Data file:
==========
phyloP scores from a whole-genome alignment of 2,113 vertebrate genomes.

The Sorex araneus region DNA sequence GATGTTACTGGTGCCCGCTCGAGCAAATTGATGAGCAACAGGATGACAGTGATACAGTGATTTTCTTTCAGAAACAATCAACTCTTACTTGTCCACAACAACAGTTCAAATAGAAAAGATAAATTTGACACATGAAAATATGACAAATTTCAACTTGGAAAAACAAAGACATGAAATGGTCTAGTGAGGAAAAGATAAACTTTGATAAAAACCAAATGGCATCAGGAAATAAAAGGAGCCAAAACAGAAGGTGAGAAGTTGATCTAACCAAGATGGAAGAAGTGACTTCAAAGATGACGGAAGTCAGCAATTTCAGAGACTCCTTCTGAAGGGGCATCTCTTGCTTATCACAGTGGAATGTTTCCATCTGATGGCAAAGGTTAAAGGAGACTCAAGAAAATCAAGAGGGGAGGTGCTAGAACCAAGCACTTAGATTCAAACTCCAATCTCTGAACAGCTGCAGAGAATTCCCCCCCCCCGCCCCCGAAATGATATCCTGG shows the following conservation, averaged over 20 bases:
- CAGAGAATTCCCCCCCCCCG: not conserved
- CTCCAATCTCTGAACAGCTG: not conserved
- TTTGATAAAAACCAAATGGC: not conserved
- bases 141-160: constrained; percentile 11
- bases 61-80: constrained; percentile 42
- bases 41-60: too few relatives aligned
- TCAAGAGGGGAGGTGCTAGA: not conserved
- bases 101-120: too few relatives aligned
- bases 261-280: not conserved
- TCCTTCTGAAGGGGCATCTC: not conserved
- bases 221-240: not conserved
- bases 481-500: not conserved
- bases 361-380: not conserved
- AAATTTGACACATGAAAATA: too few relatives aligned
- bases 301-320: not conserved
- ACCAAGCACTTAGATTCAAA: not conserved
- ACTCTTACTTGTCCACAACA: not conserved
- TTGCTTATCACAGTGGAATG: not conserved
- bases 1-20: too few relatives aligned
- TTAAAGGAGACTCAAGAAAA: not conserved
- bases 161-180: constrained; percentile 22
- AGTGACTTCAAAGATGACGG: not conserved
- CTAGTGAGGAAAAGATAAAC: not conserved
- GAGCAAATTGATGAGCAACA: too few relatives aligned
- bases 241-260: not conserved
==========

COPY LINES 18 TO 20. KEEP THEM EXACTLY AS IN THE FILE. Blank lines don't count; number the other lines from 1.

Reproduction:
- ACCAAGCACTTAGATTCAAA: not conserved
- ACTCTTACTTGTCCACAACA: not conserved
- TTGCTTATCACAGTGGAATG: not conserved